Rethinking Islam

Author: Mohammed Arkoun
Publisher:
ISBN:
Size: 67.79 MB
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Although he is a product of Islamic culture, Mohammed Arkoun nonetheless disagrees with the Islamic establishment and militant Islamist groups. A student of twentieth-century social science in the West and an admirer of liberalism, he self-consciously distances himself from Western Orientalists and Western conceptions of liberalism. This book—the first of Arkoun’s works to be widely available in English—presents his answers to twenty-four deceptively simple questions about Islam. Taken together, the author’s responses provide an introduction to one of the world’s great religions and offers a biting, radical critique of Islamology as it has been practiced in both East and West.

Islam Observed

Author: Clifford Geertz
Publisher: University of Chicago Press
ISBN: 9780226285115
Size: 12.48 MB
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"In four brief chapters," writes Clifford Geertz in his preface, "I have attempted both to lay out a general framework for the comparative analysis of religion and to apply it to a study of the development of a supposedly single creed, Islam, in two quite contrasting civilizations, the Indonesian and the Moroccan." Mr. Geertz begins his argument by outlining the problem conceptually and providing an overview of the two countries. He then traces the evolution of their classical religious styles which, with disparate settings and unique histories, produced strikingly different spiritual climates. So in Morocco, the Islamic conception of life came to mean activism, moralism, and intense individuality, while in Indonesia the same concept emphasized aestheticism, inwardness, and the radical dissolution of personality. In order to assess the significance of these interesting developments, Mr. Geertz sets forth a series of theoretical observations concerning the social role of religion.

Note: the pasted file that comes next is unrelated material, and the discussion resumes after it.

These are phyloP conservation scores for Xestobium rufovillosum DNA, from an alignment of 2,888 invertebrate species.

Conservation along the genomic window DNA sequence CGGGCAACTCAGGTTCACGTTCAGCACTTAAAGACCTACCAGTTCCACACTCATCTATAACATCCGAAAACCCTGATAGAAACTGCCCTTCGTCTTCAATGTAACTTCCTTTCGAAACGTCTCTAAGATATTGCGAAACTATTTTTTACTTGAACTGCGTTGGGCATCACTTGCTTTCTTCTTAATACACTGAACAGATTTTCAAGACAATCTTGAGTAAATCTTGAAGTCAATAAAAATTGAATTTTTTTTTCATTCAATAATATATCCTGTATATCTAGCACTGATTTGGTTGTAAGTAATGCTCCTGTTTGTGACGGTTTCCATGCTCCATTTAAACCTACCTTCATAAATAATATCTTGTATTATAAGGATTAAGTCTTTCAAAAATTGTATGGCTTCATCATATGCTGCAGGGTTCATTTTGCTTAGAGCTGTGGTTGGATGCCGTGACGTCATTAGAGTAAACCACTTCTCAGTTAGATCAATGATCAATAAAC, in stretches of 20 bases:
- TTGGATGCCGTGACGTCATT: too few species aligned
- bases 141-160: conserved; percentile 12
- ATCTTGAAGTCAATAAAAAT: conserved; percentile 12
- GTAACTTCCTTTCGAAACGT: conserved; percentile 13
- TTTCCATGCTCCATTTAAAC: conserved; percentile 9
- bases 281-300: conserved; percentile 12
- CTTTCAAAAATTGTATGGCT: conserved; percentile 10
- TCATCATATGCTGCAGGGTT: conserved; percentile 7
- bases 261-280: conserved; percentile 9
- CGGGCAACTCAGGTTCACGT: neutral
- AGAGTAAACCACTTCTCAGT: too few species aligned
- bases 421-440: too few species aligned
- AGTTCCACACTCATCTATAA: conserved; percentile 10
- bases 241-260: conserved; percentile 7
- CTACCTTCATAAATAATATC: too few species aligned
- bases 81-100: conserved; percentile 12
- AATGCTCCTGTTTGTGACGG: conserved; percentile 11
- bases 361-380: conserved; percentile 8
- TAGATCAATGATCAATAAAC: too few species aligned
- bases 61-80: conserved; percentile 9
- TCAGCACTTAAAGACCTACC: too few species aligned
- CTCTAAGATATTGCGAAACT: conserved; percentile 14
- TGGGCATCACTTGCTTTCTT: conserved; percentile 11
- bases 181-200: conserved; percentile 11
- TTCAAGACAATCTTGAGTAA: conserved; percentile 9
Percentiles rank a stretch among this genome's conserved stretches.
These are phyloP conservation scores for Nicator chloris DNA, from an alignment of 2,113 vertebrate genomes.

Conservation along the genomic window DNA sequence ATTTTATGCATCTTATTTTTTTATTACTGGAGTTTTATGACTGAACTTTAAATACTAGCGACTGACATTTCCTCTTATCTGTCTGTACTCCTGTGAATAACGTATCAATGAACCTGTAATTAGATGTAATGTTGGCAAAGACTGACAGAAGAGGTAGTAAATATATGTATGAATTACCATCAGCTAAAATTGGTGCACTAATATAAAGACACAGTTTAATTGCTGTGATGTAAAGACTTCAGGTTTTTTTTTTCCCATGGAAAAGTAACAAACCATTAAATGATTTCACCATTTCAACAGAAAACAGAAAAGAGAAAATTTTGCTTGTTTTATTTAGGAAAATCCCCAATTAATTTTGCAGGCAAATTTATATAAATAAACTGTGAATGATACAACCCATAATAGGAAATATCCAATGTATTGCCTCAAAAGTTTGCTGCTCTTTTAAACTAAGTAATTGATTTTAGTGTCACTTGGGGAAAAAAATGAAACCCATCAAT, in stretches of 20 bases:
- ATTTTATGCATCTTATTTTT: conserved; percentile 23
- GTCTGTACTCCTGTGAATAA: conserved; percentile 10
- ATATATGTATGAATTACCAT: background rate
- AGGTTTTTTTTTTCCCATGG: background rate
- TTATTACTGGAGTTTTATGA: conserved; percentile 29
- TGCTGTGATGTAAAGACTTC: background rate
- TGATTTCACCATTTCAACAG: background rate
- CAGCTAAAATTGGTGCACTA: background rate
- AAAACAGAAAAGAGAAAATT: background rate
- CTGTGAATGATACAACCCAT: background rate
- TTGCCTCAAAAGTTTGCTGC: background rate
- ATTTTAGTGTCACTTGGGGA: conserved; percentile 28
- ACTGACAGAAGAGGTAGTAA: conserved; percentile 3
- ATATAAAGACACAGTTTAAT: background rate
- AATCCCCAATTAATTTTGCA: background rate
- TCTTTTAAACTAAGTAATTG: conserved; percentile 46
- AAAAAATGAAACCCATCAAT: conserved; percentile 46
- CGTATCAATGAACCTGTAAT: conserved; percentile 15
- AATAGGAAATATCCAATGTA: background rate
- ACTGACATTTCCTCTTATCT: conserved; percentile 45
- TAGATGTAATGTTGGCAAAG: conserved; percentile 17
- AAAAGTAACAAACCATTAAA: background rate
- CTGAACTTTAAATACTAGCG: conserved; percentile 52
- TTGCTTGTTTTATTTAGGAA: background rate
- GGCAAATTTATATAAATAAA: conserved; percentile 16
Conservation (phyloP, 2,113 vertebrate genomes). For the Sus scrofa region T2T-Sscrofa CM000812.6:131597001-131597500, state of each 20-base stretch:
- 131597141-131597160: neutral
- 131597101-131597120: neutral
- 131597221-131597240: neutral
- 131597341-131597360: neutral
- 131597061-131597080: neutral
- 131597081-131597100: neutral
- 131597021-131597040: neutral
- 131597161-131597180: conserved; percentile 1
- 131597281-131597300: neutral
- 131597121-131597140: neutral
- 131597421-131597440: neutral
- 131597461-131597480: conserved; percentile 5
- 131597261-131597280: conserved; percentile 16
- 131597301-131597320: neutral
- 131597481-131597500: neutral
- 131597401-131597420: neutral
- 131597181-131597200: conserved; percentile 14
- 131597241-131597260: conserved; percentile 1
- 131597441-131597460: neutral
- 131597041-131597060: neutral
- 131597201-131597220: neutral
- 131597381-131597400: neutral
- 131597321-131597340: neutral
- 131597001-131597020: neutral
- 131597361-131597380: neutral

French Moves

Author: Felicia McCarren
Publisher: Oxford University Press
ISBN: 0199939977
Size: 14.89 MB
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This book shows how le hip hop reflects a republic of culture rather than a culture industry; a minority identity politics that takes shape as a movement poetics or figural language; and the public valorization of dance as a technique, meriting unemployment compensation and understood as a high-tech knowledge practice.